art, artist integrity, arts, Arts Elitism. Arts Establishment, Diagonal, Diagonal Rectangle, elitism. power and control. outside the box, exclusion, guest, honest expression, Independence in The Arts, Rectangle, Richard Gold
I’ve known the painter Richard Gold for more than two decades. The image of one of his paintings graces the cover of Assume Nothing, the first CD of spoken word and music from Poem de Terre. Over the years, Richard and I have had many interesting conversations about the State of The Arts and other wide-ranging subjects. Most often, he and I are in agreement. As a writer and multi-disciplinary artist, I find Richard’s perspectives on painting in specific apply nonetheless to all artistic disciplines. I’d like to present some examples of his philosophy for writers and other artists to consider.
So just who is this Richard Gold? Here’s how he describes himself as an artist.
“I have been an exhibiting artist since 1968, first in Toronto, then as a resident of Kingston since 1979. During my undergraduate years in Fine Arts at York University in the early 1970’s, I became interested in exploring potentially incompatible concepts in painting—like the combining of gestural abstraction with high realism, like the use of the diagonal rectangle as a basic format—ideas which are still fundamental to my work even now. From 20 years as a museum exhibit and lighting designer for the Art Gallery of Ontario, the Royal Ontario Museum and many local Kingston museums, I developed the draftsmanship skills and dramatic design style which I believe are still evident in my work today. These distinct images evolve from my personal concerns both as a former professional environmental landscape designer and as a sincere humanitarian. They explore a continuing interest in age-old concepts like humanity versus nature and humanity versus itself.”
Richard Gold’s oeuvre – don’t you just love those fancy artsy words? – is paintings four feet by six feet meant to be hung diagonally. Between this format and his forceful painting style, these paintings are powerful and dramatic to see. In 1984, Richard explained the reasoning behind his choice of the diagonal rectangle as the field for his images.
“The art of primitive man was unimpeded by the lack of a balanced or symmetrical format in his environment upon which he could make his images. The wilderness denied him this. His own perception was unfettered by any such need.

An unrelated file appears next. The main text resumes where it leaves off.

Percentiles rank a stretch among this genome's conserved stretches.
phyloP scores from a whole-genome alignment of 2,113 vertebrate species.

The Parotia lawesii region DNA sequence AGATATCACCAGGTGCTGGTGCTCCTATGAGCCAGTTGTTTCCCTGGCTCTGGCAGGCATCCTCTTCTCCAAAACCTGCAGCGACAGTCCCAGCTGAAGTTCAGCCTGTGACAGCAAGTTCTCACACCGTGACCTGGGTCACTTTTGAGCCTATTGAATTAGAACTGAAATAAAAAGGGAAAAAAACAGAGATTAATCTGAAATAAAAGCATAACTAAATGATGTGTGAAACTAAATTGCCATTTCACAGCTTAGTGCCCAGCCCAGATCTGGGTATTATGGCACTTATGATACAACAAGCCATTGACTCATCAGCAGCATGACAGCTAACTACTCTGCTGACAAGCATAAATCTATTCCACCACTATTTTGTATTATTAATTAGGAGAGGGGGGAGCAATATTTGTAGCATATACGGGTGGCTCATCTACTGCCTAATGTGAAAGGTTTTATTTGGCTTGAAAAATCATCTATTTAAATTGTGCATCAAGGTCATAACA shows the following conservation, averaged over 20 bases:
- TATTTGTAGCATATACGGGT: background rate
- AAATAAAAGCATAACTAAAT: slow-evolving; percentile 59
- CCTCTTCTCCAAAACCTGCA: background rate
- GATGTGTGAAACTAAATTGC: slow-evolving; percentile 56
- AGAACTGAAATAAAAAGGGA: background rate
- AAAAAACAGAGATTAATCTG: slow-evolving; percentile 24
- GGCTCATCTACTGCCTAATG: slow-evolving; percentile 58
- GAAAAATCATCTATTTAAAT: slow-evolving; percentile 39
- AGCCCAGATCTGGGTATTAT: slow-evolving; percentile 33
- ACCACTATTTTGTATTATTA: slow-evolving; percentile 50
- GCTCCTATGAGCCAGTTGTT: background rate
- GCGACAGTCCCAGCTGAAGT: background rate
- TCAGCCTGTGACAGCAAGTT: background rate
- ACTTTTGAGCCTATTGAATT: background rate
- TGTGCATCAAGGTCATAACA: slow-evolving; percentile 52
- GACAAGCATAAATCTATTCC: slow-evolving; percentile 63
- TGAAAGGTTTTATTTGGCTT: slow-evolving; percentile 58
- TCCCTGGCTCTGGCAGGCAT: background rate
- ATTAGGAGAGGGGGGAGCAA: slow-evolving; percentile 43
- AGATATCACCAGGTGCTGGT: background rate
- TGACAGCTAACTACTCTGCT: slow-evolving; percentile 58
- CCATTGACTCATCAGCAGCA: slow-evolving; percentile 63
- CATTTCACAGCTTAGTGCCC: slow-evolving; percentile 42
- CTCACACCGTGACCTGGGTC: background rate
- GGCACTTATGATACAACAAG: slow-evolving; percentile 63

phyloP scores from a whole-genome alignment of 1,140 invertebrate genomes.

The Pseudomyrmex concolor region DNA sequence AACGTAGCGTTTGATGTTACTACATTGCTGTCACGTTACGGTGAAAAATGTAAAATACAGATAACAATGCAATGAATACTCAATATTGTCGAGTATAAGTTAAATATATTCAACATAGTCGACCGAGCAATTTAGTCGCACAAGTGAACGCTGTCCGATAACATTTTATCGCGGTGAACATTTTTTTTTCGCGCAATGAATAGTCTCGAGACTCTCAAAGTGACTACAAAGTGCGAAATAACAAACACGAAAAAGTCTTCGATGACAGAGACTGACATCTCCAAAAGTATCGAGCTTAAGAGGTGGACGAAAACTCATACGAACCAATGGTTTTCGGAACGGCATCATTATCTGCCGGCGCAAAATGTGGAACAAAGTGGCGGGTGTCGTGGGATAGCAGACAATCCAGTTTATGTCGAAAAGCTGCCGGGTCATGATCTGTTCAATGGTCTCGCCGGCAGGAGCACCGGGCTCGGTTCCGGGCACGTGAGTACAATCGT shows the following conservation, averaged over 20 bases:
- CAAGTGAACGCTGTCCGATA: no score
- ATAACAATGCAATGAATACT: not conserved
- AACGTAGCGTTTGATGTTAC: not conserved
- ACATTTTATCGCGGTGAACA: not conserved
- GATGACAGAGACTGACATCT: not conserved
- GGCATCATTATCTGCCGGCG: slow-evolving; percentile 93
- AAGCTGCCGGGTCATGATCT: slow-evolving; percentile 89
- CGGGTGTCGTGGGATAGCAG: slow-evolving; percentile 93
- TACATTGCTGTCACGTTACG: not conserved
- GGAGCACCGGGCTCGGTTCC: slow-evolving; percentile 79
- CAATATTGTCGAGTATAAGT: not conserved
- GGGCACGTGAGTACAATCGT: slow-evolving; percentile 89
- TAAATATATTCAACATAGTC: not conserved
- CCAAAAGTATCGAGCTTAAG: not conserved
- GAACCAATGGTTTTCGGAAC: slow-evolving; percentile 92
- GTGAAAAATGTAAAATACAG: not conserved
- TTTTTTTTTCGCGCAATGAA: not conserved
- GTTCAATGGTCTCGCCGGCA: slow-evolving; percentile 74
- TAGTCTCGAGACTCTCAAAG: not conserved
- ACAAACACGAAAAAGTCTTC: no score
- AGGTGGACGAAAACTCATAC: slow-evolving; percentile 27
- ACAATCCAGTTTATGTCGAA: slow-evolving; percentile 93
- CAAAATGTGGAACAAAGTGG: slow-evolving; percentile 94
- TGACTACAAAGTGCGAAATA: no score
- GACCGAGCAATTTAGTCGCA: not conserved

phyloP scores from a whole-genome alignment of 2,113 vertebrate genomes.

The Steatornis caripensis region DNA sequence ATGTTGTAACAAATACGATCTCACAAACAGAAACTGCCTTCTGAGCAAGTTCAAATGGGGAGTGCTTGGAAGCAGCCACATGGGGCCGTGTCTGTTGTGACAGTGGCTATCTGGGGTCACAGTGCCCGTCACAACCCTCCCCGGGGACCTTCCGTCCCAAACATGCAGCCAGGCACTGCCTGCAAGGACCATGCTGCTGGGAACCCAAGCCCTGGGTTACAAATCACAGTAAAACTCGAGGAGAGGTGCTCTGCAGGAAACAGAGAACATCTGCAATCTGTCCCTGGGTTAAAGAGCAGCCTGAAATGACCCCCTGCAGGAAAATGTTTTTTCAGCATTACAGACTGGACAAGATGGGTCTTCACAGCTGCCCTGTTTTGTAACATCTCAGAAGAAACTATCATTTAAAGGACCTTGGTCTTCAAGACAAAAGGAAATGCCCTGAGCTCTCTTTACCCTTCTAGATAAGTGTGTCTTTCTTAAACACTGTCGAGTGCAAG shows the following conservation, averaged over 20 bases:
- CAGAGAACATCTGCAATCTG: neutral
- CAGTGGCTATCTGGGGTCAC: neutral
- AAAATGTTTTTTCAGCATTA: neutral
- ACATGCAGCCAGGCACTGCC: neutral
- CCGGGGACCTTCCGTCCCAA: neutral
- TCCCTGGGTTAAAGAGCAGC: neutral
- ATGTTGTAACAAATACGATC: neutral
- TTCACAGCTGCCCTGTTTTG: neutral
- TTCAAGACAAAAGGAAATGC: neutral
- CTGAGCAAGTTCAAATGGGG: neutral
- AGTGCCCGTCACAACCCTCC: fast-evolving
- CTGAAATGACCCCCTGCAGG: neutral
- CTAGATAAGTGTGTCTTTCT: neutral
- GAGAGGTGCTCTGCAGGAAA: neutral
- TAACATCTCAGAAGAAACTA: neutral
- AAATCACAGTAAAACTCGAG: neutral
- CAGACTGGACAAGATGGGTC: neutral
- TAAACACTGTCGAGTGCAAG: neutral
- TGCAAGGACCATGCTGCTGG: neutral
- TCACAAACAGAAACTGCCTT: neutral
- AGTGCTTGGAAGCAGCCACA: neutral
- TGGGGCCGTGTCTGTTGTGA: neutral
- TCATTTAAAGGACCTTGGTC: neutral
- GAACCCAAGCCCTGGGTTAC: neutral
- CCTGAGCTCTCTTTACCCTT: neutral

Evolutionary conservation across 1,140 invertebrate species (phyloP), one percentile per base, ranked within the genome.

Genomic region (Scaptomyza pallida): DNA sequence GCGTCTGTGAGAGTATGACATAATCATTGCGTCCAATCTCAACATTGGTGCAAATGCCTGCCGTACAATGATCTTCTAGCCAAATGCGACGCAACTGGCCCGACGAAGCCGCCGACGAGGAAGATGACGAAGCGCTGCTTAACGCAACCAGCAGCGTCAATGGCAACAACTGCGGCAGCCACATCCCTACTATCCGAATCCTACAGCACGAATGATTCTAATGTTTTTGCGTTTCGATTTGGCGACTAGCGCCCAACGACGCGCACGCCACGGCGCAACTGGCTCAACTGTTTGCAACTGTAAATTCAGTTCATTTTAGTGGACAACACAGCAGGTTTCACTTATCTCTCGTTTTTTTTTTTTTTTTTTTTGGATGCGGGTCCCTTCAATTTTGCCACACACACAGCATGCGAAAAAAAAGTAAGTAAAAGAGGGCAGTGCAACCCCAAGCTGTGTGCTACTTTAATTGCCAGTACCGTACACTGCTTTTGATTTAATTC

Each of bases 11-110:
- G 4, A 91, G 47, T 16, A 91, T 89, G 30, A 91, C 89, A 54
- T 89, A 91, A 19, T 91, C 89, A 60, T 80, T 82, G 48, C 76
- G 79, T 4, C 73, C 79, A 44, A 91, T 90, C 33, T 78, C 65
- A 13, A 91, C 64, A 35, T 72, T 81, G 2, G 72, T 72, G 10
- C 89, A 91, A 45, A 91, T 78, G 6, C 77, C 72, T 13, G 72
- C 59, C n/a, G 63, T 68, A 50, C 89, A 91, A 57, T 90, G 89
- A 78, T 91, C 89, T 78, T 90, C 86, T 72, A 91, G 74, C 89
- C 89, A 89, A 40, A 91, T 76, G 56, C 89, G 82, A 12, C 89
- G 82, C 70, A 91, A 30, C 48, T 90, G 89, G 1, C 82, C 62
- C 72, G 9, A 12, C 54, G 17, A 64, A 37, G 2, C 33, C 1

“When “civilized” art developed as an adjunct to architecture, the shape of the painted image soon conformed to the same formulae that offered stability and balance to the structures which housed it. An expectation of equalibrium evolved that has confined painting for centuries.
“The balanced format has been relentlessly exploited. Although some artists have experimented with different configurations and juxtapositions, most have been reluctant to address the unstable shape–one which the traditional viewer finds dissonant and aberrant. It largely remains unwelcome in our man-made environment. Preconception still limits our grasp of a non-uniform world–one full of diagonals, disproportion and imbalance.
“I believe that these factors have something fundamental to offer to art. Through them one can rediscover that other world which was shut outside the pyramids. Beauty still beckons beyond the tomb door. We must embrace it on it’s own terms, accommodate its idiosyncracies and rest beneath its tottering forms.
“The diagonal rectangle epitomizes the precarious. It offers the most difficult conceptual and formal challenges–many of which have still to be addressed. I have committed myself to that engagement and have grown to understand the unstable shape. Its possibilities transcend gimmickry. It has the potential to push back time and stir artists to embrace a way of seeing that was largely abandoned before the pharoahs.”
In each of The Arts, there’s an “establishment” that seeks to control and contain artists, to prevent them from creating outside prescribed boxes. In writing in Canada, that establishment comprises certain elements in the universities, the CanLit crowd, most literary festivals, and associated elitist groups. In music, visual art, dance, and other disciplines, similar establishments exist to exclude those artists who don’t conform. In 1997, Richard Gold addressed that situation, and he made a decision. When he looks back in 2014, he notices something surprising, ironic, and encouraging.